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The Arizonan

Fulham returning flags flying

last updated Thursday 09th November 2000, 8:49 PM
When Fulham were relegated from the top flight in 1968 they had to decide what to do with the 21 First Division flags that flew over Craven Cottage. A concerned fan wrote to the club, asking whether they now intended flying the flags of their 21 Second Division rivals along the terracing that backed onto the River Thames. The reply, in the match programme for their opening game of the season, was no. No new flags were needed as Fulham were intending to stay in the Second Division for one season only. The programme editor was absolutely right. They did. But instead of spending one season in the Second Division and going back up, Fulham dropped like a stone into Division Three.

It was the start of a long exile among English soccer's also-rans which has now lasted 33 seasons. But the long wait for a place back among the elite could soon be over. Former Scottish international John Collins, one of a number of excellent players attracted to West London over the last three years, thinks so. And he believes that Saturday's match against Wimbledon will bring them another three points in their search for glory.

The clash with Wimbledon is a fascinating one. In 1968 when Fulham last played in the top flight, Wimbledon were a semi-professional outfit playing in the regional Southern League at their modest old Plough Lane home just three miles away across the river.

Fulham had their moments after relegation, losing the 1975 FA Cup final to West Ham and missing out on promotion back to Division One by a point in 1983. But Wimbledon were a phenomenon. They were in the top flight by 1988 and beat Liverpool in that year's FA Cup final while Fulham were in the backwaters of the old Third Division. Yet Fulham always had a better ground and a bigger fan-base than Wimbledon. It is only now, since Wimbledon's relegation from the Premier League last season and Fulham's great start to this one that the "natural order" has been restored.

Fulham go to Wimbledon having won 12 of their first 15 league matches of the season and losing just once. They rattled off 11 wins in their first 11 matches and after two draws and a defeat, recovered their momentum with a 3-0 win over Huddersfield last weekend. The money invested in the club by Harrods owner Mohamed Al Fayed, Fulham's owner since 1997, and the outstanding start they have made under new French coach Jean Tigana looks like paying handsome dividends come May. There would have to be a huge collapse in their playing form if they were to miss out on promotion now.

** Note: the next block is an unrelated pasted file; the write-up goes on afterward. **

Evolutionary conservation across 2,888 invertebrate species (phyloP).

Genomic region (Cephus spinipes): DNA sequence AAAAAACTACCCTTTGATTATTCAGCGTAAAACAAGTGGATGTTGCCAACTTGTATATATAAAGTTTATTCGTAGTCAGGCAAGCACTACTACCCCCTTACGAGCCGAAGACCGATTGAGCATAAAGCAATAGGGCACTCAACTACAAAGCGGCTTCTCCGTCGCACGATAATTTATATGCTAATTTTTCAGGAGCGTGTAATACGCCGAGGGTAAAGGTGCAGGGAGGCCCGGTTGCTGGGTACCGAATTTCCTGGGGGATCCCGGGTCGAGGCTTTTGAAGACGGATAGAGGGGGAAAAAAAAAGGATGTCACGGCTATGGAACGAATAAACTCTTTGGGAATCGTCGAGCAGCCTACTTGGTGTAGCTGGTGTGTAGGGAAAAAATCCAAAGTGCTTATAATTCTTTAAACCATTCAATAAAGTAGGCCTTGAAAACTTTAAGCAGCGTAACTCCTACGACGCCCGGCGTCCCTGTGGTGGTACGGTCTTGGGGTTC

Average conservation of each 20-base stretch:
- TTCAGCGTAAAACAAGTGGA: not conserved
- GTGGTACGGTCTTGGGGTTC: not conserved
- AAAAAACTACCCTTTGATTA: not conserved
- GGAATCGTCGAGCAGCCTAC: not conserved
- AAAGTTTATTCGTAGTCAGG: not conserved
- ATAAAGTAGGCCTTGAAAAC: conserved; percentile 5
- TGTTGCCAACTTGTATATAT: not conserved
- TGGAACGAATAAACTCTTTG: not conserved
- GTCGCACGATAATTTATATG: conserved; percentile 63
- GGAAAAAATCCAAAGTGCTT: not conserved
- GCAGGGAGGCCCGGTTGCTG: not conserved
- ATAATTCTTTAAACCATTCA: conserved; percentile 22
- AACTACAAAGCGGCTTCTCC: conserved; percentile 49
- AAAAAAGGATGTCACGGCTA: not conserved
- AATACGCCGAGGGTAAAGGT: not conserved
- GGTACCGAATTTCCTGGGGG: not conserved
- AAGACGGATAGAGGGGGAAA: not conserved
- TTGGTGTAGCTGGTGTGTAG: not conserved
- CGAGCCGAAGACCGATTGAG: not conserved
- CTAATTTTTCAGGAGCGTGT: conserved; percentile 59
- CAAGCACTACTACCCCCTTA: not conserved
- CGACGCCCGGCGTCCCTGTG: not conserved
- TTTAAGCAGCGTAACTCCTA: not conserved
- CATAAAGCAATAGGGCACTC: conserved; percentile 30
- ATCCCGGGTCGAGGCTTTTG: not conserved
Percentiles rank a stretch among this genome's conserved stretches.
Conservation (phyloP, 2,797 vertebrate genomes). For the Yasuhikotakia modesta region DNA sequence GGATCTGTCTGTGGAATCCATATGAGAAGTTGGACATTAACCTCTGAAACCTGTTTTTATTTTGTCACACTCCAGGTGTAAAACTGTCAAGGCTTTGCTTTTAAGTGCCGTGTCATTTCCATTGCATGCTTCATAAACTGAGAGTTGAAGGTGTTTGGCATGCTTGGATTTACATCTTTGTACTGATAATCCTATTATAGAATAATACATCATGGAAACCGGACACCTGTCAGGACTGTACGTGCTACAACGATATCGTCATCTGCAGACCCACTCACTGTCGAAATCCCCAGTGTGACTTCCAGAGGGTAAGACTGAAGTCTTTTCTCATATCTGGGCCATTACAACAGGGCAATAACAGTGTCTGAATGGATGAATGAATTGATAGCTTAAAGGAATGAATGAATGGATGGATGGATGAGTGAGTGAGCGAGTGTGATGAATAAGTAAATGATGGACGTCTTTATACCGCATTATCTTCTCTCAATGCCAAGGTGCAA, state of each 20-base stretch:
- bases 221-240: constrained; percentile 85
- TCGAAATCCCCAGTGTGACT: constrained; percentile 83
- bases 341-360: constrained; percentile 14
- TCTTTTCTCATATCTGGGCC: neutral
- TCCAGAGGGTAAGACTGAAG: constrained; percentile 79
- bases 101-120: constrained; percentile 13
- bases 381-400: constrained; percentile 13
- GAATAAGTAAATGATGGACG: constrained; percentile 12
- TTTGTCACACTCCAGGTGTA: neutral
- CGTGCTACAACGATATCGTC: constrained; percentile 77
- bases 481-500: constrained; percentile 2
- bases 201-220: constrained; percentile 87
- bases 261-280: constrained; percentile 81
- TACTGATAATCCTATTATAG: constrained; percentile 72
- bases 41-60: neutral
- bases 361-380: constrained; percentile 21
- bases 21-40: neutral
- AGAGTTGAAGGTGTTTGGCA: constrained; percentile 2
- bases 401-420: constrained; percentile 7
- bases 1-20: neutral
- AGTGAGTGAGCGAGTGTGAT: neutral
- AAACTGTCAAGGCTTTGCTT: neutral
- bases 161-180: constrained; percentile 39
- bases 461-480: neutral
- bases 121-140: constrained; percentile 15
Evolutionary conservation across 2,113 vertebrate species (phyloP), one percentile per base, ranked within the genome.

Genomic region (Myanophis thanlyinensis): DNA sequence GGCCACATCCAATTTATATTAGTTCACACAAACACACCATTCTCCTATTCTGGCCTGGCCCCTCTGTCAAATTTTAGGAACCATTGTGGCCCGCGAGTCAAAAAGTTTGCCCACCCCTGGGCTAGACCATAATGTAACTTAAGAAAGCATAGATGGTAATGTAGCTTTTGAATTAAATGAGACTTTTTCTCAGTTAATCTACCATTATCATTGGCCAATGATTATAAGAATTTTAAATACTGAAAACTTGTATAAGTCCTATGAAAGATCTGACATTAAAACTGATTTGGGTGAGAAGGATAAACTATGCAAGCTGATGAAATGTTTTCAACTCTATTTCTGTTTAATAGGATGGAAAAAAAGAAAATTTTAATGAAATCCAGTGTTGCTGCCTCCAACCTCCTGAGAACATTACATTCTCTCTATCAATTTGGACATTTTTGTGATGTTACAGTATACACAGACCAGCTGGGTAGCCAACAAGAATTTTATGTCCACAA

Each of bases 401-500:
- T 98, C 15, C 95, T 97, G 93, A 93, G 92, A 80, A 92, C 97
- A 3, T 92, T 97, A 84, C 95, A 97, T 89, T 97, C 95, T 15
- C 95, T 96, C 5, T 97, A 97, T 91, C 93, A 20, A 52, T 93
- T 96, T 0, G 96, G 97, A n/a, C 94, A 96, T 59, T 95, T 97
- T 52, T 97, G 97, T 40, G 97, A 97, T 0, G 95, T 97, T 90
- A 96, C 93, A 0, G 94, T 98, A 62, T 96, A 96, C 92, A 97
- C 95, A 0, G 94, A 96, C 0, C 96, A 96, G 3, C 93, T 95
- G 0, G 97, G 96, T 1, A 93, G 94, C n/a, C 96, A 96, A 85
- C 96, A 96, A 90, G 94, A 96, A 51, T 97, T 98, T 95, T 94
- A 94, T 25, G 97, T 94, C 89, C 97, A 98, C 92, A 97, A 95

Collins, who has played at the highest level for Hibs, Celtic, Monaco and Everton, believes Fulham has what it takes to succeed -- and are expected to do so. "I think confidence is back again...we're going to Wimbledon looking to win the game as we always do," he told Reuters in an interview at the club's training ground. "The key was to bounce out of that situation when we were drawing and losing as quickly as possible and we have with the win against Huddersfield".

It is perhaps a measure of Fulham's ambition and quality that so much was made of their dip in form, and it is easy to forget that as recently as 1997 they were in the bottom division. Even during the mini-slump, Fulham picked up two points but as Collins acknowledged: "A draw's a poor result for us."

Coach Tigana can claim the credit for luring Collins, who played under him at Monaco, to Craven Cottage. As France's World-Cup winning coach Aime Jacquet said this week: "I would say that English football has suddenly fallen in love with French football." Fulham is part of that trend.

Collins is full of praise for his manager, for whom he acts as interpreter on the training pitch. He believes the Frenchman's pre-season fitness training has provided a concrete base for the whole season. "With Jean, nothing is left to chance, we're very well prepared....and without a doubt the players really enjoy their football." The creative, free-flowing and attacking football Fulham play reflects Tigana's desire for his players to take risks, free of post-match blame or criticism. "We've been told by the manager to go out and express ourselves, every player right from the goalkeeper and fullbacks... if we lose the ball trying to pass, it's not important," Collins said.

Fine tuning may be needed but Fulham fans have little to complain about so far. Indeed, they could even send the manager or the owener a token of their appreciation -- bought from a new website Collins has helped start which enables loved ones to send gifts to each other. If Fulham are to build another winning streak, Collins thinks they will have to work hard on their first half performances. "We have to start games better than we have been starting. We set ourselves very high standards and we dropped those standards and our concentration levels," Collins said.

But overall things could hardly be better with only Watford a point better off at the top of the table. And who knows, in a few months time someone may even be sent to search the bowels of Craven Cottage for a set of dusty old flags that have not seen the light of day since 1968.

Source Reuters
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